Women are quoted one-third as often as men in Canadian news stories, says a resource centre dedicated to closing the gap, as it unveils a new project to monitor the discrepancy.
Informed Opinions, a project under Media Action – a non-profit organization that aims to improve the representation of girls and women in the media – has just released a new tool to highlight the persisting disparity and hold newsrooms to account.
The Gender Gap tracker, which launched Monday, has been mining data from a set of online news sources since August.
“What gets measured gets done,” Shari Graydon, Informed Opinions’ founder and catalyst, told J-Source.
Currently, the tracker is processing data from seven outlets: the Toronto Star, the Globe and Mail, Huffpost, CTV, CBC News, Global News and the National Post.
Informed Opinions, which offers a database of women experts as part of a strategy to support improved gender representation on the “supply side,” held a series of roundtables in 2015 with journalists and editors across four cities, including those from the newsrooms currently being analyzed.
Graydon says what they heard “loud and clear” across the country – though particularly in Toronto newsrooms – was “‘you need to stay in our faces. We know we’re not doing a good job, and it’s hard, but if you don’t keep on our case, we’ve got other priorities and it’s not going to happen.
“That’s really what this is,” said Graydon. “This is a tool that is designed to encourage journalists to pay attention to this particular metric.”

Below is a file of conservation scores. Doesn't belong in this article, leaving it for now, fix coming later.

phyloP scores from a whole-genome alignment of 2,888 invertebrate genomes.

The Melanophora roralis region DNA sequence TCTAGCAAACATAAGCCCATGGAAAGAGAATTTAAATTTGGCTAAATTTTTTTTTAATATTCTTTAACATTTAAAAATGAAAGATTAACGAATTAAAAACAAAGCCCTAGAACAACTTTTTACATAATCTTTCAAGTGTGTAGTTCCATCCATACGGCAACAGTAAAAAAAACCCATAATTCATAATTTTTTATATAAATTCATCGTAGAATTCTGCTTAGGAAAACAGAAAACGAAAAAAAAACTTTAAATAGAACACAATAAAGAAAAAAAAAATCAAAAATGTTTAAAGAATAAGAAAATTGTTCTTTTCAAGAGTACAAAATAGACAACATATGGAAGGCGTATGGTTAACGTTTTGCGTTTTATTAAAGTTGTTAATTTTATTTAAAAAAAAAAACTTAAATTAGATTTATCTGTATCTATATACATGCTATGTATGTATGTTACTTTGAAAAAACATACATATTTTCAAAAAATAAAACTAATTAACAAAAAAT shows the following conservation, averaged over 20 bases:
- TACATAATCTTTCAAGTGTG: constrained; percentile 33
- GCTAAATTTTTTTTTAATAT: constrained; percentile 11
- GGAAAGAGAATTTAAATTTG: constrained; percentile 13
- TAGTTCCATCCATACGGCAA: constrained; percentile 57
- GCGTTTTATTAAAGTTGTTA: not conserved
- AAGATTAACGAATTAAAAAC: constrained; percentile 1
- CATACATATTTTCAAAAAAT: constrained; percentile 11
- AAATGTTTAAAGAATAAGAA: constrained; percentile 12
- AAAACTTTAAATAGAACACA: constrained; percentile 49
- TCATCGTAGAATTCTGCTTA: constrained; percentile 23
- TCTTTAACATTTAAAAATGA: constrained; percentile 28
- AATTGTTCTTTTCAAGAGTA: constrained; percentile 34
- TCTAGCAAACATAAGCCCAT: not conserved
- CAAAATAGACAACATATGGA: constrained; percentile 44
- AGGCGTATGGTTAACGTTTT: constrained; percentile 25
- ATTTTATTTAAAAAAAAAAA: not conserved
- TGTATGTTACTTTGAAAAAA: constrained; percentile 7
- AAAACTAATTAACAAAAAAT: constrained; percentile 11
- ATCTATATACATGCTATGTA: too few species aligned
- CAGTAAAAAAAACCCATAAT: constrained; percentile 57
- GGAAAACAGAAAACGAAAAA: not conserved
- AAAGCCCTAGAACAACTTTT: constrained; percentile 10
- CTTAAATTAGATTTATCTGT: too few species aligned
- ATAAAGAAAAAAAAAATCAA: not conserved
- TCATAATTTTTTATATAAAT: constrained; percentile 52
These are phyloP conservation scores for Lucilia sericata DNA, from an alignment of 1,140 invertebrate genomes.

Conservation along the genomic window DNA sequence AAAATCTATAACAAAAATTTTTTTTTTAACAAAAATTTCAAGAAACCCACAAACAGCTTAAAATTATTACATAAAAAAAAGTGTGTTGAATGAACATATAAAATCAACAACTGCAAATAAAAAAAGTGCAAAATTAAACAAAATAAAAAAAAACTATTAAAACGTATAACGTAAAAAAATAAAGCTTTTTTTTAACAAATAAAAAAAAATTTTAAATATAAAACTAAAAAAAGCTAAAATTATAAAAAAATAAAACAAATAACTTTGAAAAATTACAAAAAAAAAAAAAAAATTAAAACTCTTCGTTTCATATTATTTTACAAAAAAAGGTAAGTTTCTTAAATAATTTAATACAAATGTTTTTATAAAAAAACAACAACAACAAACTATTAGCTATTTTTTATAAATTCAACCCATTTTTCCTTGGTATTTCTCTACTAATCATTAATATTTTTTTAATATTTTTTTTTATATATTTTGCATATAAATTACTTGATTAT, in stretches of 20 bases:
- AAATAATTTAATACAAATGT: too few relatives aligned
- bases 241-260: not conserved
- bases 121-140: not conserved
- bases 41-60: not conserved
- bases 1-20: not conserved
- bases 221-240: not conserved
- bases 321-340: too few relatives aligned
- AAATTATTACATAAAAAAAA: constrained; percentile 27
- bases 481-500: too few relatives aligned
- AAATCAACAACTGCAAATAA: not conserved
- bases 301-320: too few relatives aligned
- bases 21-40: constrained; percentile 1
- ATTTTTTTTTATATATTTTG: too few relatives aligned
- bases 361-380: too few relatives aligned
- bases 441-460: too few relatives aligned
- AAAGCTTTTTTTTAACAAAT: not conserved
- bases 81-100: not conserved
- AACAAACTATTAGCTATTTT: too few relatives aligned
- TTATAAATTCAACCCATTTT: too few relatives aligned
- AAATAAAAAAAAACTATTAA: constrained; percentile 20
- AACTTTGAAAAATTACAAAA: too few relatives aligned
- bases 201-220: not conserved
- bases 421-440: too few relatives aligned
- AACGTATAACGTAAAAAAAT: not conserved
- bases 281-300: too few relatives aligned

In late summer and early fall, Graydon reached out to all seven newsrooms currently having their sources analyzed, offering to discuss the new project with their staff. She had previously engaged with these outlets during the 2015 roundtables.
Only three of the seven responded to her.
The tool, developed by Simon Fraser University’s Research Computing Group, is being unveiled Monday at the Rideau Club in Ottawa with Minister for Women and Gender Equality Maryam Monsef in attendance.
There are plans to add French language news organizations in the coming months, Graydon told J-Source, and hopefully others down the road.
In Nov. 2019, the Financial Times implemented a tool to let its reporters know in real time when its journalists were over-quoting men after finding that only 21 per cent of experts sourced were women.
That rate and the one calculated by the tracker puts the Times and the Canadian outlets at about par with the international average. About 24 per cent of sources and story subjects are women, according to a 2015 report from the Global Media Monitoring Project.